SIENA, Italy (Reuters) - A proposal by a centre-right coalition, leading polls ahead of a March 4 election, to issue small-denomination sovereign bonds would damage public accounts and curb economic growth, Economy Minister Pier Carlo Padoan said on Thursday.
Championed by the eurosceptic League and backed by former premier Silvio Berlusconi’s Forza Italia, the bonds would be issued by the Treasury to those owed money by the state.
Padoan, who has served as a technocrat in a government run by the centre-left Democratic Party (PD), told RAI state TV the scheme was “a plan to circulate a disguised parallel currency”.
He is running for the first time as a PD candidate in the Tuscan town of Siena, where his rival is the architect of the currency scheme — the League’s economics chief Claudio Borghi.
“Historical experience shows that, in these cases, a country that adopts a double currency drastically damages its public finances, growth potential and stability,” said Padoan, whose party has slumped in polls as the centre-right has strengthened.
The League maintains that such a measure would not constitute printing a parallel currency, saying that having two currencies with different exchange rates would risk putting a “disastrous” gap between the value of income in the weaker currency and debts in the stronger.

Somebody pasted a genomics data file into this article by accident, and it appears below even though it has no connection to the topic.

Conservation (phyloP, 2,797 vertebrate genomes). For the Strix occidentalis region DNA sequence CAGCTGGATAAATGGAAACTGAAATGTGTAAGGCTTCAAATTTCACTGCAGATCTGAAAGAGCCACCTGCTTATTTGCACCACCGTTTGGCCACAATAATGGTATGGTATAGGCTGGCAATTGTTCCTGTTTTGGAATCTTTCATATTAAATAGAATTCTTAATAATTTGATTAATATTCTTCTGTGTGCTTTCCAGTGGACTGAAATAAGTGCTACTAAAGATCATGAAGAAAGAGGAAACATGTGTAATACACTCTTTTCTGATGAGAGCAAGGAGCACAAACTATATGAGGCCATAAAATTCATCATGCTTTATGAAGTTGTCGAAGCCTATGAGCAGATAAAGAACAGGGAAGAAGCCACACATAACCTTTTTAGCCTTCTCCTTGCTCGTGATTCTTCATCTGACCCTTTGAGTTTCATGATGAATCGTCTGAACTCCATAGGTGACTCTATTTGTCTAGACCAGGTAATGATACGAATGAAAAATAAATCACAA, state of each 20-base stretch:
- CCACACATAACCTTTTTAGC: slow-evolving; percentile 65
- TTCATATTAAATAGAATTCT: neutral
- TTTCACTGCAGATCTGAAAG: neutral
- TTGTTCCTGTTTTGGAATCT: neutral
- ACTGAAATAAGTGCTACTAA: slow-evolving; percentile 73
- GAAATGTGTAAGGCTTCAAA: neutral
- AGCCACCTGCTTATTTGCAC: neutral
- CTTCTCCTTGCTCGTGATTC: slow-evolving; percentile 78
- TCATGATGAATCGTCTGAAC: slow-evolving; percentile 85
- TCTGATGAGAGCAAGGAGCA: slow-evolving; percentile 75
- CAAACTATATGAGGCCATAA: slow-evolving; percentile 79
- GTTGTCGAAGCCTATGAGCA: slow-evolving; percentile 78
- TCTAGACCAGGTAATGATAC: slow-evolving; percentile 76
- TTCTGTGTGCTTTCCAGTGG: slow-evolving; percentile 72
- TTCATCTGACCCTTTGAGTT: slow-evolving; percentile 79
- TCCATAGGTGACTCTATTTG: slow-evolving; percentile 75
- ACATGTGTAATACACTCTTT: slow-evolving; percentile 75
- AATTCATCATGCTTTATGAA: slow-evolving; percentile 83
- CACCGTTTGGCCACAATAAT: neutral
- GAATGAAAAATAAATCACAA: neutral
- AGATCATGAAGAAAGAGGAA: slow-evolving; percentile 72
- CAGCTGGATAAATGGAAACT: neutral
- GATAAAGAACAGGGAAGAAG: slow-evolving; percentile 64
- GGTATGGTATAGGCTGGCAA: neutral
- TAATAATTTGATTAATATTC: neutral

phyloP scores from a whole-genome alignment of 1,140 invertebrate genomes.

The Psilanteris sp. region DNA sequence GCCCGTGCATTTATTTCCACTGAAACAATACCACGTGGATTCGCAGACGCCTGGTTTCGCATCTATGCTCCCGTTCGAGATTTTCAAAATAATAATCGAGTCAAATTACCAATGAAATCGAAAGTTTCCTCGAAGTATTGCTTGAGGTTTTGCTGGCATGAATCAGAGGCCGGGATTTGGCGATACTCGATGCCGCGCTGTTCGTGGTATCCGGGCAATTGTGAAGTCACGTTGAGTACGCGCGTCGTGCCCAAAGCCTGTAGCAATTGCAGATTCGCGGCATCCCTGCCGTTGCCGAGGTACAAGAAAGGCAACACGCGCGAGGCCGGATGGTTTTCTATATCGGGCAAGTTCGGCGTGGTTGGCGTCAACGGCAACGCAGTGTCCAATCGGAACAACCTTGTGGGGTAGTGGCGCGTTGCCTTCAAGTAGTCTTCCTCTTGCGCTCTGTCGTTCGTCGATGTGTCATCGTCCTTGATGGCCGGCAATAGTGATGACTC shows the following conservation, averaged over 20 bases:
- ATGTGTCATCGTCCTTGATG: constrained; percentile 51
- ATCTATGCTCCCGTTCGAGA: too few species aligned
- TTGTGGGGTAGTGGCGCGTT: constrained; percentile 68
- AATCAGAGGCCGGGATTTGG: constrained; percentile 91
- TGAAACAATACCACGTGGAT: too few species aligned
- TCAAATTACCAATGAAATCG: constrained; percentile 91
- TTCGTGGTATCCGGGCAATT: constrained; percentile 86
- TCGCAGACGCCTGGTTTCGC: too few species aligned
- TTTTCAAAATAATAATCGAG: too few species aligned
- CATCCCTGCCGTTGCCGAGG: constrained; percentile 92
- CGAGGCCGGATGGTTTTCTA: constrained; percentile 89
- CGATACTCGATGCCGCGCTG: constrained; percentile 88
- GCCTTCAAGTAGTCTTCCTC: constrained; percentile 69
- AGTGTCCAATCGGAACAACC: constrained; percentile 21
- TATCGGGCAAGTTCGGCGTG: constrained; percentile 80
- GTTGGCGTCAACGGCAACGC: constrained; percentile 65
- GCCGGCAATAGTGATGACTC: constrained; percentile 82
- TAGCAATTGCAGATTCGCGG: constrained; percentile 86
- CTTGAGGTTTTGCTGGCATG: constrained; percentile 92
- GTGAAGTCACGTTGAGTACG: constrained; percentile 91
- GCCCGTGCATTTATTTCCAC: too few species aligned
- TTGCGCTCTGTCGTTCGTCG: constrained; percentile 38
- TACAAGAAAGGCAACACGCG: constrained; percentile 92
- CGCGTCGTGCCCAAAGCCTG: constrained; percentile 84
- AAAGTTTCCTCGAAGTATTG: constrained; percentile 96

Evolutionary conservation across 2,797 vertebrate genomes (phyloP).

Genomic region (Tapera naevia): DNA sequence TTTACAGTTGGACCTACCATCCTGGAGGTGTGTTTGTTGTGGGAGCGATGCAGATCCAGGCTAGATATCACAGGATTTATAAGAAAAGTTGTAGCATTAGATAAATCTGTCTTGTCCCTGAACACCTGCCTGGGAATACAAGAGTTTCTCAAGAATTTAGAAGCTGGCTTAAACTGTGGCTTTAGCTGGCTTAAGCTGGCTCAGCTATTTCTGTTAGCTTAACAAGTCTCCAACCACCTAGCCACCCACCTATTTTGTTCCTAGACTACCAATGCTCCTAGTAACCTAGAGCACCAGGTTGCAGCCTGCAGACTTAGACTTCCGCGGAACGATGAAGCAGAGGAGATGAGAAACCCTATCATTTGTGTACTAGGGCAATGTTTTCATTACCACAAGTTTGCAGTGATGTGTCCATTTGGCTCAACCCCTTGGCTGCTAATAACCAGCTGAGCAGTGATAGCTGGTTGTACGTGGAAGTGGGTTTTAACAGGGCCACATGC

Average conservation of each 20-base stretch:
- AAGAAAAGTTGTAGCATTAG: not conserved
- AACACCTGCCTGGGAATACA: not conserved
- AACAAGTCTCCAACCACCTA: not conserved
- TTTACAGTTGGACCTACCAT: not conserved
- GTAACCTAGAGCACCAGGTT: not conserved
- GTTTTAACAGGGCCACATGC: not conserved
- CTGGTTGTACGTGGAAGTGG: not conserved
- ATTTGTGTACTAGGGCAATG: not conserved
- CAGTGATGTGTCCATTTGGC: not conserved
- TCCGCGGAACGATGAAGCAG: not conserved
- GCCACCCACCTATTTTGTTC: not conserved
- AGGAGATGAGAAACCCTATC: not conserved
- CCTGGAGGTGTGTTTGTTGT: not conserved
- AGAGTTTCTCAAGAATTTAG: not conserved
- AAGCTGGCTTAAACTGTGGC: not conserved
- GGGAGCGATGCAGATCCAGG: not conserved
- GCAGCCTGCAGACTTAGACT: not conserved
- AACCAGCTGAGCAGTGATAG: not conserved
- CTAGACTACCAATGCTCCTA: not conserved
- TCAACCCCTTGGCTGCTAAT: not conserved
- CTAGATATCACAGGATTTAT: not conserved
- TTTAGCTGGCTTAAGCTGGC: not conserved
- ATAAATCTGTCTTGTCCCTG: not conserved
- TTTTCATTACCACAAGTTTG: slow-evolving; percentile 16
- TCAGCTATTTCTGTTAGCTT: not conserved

Proposals to flank the euro with new financial instruments have caused some concern among investors, who ditched Italian debt last year when Berlusconi said he wanted to print a “new lira” for domestic use.
While the general scheme is jointly backed by the centre-right group, including the far-right Brothers of Italy, the League has separately presented a detailed plan to issue “mini-BOTs”, named after Italy’s short-term government bonds.
Once in circulation, the League says these notes could be used to pay taxes and buy state-provided goods and services, such as petrol from government-controlled oil company ENI.
“We (Italians) will use these to pay taxes but they will also circulate in place of (the euro) currency,” Borghi said at a campaign event in Siena on Wednesday.
For the League, the measure is also a step towards preparing for what it sees as the euro’s inevitable collapse. Support for the party has soared since 2013, coinciding with increasing hostility to the European Union among Italians.
In Siena, Borghi presented mock-ups of the “mini-BOTs”, worth 50 euros and 200 euros respectively.
He said putting 70 billion euros-worth of the notes into circulation could add between 2.5 and 3 percentage points to economic growth.
According to the last polls published before a blackout period began last week, the centre-right has a clear lead but is unlikely to win a working majority.
Most polls put Forza Italia ahead of the League, but some by a narrow margin. The two parties have agreed that whichever gets the most votes will pick the premier and guide policy-making.
The anti-establishment 5-Star Movement, which has rowed back from a pledge to hold a referendum on Italy’s membership of the euro, is the most popular single party, polling a shade ahead of a centre-left coalition formed around the PD.
Reporting by Isla Binnie in Rome; Editing by Catherine Evans